The large fortress, built from 1566 under Akbar the Great and expanded under Shah Jahan, is one of the most important architectural testimonies of the Mughal Empire in India. According to aristmarketing, the complex is surrounded by a 2.5 km long wall of red sandstone. Inside there are representative palaces of fairytale elegance as well as mosques and gardens.
Red Fort in Agra: facts
|Official title:||Agra, Red Fort|
|Cultural monument:||Fortification made of red sandstone, surrounded by a 2.5 km long fortress wall and a 10 m wide moat; partly fairytale palace complex with the Dschahangir Palace, the Khas Mahal built from white marble and the audience hall Diwan-i-Khas|
|Country:||India, Uttar Pradesh|
|Location:||Agra, west bank of the Yamuna River, south of Delhi|
|Meaning:||one of the most important buildings from the time of the Mughal rule|
Red Fort in Agra: history
|1565||Construction under the Mughal ruler Akbar the Great (1556-1605)|
|1566||until the death of Akbar the Great as the residence of the Mughal ruler|
|1632-37||Residence of Shah Jahan|
|1636-37||Construction of the audience hall, Diwan-i-Khas|
|1646-53||Construction of the marble pearl mosque|
|1648||Relocation of the capital of the Mughal Empire to Delhi|
|1803||British troops captured Agra|
Peacock throne in the fortress mantle
For the vast majority of visitors, Agra is synonymous with the Taj Mahal. Only when they are on site are they surprised to find that the city is home to other great buildings from almost 200 years of Muslim rule. The Red Fort, a huge fortress, was a separate, self-contained imperial city with thousands of servants. The fortress is enclosed over a length of 2.5 kilometers by a twelve meter thick double wall surrounded by a moat. The gigantic fortress is a mirror of its time, a time when Akbar was the most important of all Mughal rulers. He arranged for the fort to be built when his power was far from being unrestricted.
While the Taj Mahal enchants all visitors at first glance, the fortress seems rather confusing at first. In contrast to the Taj Mahal, which was built within a comparatively short period of time under a single ruler, the ideas of several rulers were incorporated into the construction of the Red Fort over the course of more than a century. The architectural style of the buildings erected on an artificial hill on the south bank of the Yamuna River is as different as the attitudes of the individual Mughals. During Akbar’s time, who was extremely tolerant of religious issues, Christian, Hindu, Islamic and Jain style elements merged in the buildings. His successors clearly showed the handwriting of Islamic dogmatists.
From today’s perspective, it may come as a surprise that the huge palaces, assembly halls, pavilions and mosques were built using prefabricated structures. The relatively soft red sandstone was cut to size in the quarry. Then the individual parts were transported on ox carts to Agra, where they were put together in a kind of modular system to form a harmonious whole.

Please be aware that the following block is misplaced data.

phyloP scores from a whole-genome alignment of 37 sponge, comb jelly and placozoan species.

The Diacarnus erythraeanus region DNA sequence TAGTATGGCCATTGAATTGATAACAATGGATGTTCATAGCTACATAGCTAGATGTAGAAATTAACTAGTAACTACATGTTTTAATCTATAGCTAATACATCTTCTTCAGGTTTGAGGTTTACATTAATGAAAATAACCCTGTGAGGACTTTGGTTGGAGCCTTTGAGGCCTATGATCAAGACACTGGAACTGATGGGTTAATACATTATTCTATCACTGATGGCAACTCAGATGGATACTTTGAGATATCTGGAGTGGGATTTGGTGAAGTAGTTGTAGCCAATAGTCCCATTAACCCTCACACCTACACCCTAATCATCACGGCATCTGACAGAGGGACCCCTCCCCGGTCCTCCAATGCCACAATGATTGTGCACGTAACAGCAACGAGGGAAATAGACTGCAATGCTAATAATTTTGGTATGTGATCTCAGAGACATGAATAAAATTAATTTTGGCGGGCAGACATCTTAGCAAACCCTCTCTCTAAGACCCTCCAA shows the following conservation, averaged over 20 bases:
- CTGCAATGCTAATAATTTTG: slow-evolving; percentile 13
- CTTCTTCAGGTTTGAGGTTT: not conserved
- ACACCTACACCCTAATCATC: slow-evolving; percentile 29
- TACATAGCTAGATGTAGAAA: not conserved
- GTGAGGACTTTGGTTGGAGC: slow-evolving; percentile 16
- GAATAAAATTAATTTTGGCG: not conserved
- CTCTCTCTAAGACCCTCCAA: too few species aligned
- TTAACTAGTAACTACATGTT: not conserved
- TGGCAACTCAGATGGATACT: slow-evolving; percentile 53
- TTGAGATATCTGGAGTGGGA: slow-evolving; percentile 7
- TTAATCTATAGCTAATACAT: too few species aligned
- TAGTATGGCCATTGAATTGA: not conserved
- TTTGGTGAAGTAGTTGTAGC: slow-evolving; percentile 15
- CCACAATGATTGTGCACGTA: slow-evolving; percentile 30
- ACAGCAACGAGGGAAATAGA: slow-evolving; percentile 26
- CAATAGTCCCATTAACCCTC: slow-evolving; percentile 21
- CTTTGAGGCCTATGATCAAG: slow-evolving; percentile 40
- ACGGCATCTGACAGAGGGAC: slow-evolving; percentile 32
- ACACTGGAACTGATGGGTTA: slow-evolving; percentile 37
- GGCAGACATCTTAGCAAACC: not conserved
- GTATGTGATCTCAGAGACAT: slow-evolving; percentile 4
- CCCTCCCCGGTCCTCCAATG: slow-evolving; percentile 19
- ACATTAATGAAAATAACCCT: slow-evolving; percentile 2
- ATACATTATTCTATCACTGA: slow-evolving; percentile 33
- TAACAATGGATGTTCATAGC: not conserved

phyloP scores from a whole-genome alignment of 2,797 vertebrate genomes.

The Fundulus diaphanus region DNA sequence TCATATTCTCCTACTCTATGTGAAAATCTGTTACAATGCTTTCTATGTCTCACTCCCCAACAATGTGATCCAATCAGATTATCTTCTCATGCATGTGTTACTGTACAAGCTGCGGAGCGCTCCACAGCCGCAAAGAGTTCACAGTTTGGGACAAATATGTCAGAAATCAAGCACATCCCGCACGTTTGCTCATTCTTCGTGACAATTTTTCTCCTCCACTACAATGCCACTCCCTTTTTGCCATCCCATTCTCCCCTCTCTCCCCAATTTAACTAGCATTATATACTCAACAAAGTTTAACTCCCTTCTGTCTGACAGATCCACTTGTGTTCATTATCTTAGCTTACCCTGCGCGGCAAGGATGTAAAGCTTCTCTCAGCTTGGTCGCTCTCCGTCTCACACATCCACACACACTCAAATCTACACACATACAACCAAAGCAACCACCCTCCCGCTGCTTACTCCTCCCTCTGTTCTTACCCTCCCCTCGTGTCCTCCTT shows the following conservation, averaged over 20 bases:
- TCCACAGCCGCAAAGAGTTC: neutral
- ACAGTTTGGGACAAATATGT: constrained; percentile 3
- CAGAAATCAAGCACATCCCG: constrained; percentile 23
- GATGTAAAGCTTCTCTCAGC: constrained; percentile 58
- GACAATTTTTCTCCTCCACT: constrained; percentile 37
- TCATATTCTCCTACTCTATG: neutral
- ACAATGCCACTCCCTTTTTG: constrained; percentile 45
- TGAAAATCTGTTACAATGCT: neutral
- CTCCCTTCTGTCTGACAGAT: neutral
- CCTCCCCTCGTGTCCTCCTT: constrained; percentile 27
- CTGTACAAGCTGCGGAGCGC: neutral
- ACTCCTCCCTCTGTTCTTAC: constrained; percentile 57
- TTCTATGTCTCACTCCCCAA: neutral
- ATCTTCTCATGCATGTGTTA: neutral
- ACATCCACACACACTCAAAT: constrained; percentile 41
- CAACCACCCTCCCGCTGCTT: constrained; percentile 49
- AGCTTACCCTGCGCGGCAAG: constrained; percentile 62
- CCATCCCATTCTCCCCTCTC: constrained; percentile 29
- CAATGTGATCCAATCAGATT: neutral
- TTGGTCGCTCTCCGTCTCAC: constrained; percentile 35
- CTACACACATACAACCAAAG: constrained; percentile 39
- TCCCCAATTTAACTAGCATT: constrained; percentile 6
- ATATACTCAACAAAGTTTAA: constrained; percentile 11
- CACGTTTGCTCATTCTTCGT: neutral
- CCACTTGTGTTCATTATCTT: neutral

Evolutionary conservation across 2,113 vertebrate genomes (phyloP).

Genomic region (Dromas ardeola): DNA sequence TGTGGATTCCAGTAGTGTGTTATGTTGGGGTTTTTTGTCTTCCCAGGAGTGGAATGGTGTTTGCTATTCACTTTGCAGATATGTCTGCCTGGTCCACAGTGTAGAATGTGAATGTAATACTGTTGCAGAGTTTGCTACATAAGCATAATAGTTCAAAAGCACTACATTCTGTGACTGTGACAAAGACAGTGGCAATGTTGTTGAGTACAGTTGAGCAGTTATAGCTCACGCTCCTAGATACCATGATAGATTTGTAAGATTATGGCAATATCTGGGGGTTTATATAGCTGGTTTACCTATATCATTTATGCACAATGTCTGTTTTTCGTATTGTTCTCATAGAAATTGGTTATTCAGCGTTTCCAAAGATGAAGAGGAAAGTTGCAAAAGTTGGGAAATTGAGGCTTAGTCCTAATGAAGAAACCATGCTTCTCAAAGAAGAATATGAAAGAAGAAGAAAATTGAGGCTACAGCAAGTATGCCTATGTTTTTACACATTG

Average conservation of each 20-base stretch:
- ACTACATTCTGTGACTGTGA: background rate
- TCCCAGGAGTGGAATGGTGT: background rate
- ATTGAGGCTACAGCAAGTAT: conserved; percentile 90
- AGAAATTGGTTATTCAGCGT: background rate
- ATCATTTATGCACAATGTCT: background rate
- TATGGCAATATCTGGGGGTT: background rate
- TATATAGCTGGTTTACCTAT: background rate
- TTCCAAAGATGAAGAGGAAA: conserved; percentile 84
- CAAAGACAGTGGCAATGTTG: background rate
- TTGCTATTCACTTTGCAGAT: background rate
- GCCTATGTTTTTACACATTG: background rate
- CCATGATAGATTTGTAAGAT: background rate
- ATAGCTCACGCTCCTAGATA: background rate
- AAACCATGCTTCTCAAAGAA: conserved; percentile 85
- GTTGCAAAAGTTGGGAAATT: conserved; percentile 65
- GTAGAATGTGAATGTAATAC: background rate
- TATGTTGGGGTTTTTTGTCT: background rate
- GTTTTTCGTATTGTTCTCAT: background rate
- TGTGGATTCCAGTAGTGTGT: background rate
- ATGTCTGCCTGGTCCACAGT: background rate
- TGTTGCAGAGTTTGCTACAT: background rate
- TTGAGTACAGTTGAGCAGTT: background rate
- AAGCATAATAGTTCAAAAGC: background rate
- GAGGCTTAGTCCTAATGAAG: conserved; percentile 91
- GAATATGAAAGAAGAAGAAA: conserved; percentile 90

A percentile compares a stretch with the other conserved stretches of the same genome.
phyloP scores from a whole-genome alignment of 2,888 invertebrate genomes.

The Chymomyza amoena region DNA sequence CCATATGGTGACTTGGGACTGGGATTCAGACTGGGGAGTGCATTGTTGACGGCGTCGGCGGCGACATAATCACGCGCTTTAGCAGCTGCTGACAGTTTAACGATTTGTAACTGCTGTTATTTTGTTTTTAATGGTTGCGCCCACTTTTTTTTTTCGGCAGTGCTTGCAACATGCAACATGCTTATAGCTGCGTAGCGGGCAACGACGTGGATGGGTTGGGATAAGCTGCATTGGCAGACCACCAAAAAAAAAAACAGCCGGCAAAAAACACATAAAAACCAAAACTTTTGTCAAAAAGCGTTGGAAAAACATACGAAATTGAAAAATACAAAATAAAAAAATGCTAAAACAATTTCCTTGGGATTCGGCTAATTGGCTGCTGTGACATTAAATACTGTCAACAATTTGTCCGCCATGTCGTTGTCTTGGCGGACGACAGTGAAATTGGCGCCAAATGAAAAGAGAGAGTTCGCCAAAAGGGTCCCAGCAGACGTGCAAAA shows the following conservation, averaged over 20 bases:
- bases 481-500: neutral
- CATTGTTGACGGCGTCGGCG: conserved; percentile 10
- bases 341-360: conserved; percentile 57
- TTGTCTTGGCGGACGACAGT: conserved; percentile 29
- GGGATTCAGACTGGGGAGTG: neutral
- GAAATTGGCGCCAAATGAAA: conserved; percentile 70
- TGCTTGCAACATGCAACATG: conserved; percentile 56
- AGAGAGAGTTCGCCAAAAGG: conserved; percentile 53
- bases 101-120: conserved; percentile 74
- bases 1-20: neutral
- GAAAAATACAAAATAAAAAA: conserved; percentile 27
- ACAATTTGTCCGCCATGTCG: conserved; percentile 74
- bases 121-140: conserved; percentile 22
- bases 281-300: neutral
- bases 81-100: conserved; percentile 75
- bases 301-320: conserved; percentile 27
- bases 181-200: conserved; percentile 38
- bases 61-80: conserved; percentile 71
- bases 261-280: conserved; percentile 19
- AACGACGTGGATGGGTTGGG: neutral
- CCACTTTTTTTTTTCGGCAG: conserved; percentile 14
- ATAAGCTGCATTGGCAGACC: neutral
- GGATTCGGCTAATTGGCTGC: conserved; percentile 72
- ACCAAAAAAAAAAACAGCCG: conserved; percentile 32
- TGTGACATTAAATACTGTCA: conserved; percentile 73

After Akbar the Great had expanded the borders of the empire many times over with military toughness and diplomatic skill and state revenues had skyrocketed, his successors could indulge in luxury. Shah Jahan had most of the buildings erected by his grandfather Akbar demolished because, as his chroniclers noted, they “seemed too modest” to him. Magnificent palaces made of marble were built in their place. The sinfully expensive marble slabs were embellished with gold painting and inlays made of semi-precious stones, open spaces and inner courtyards were covered with awnings made of white silk interwoven with gold threads and the floors were covered with silk carpets. Pleasantly scented rose water sprayed continuously from silver fountains. The jewel of fairytale splendor in the private audience hall was the two-by-one-and-a-half meter peacock throne made of pure gold, completely set with diamonds, the cushions of which were embroidered with 18,000 pearls and rubies. For the solemn inauguration of the precious piece of furniture, the Mughal ruler wore a robe so richly interspersed with jewels and diamonds that two servants had to support him.
But pride and decadence come before the fall: Shah Dschahan was chased from the throne by his son Aurangzeb because of his extravagance and placed under house arrest in the Red Fort. Often the distance to the Taj Mahal, which is barely a kilometer away, which cannot be bridged despite the proximity, must have been unbearable for him. “So close and yet so far” may be the opinion of many of the thousands of tourists who jostle their way into the Saman Burj, a small, octagonal tower, in which Shah Dschahan spent most of his eight-year imprisonment until his death.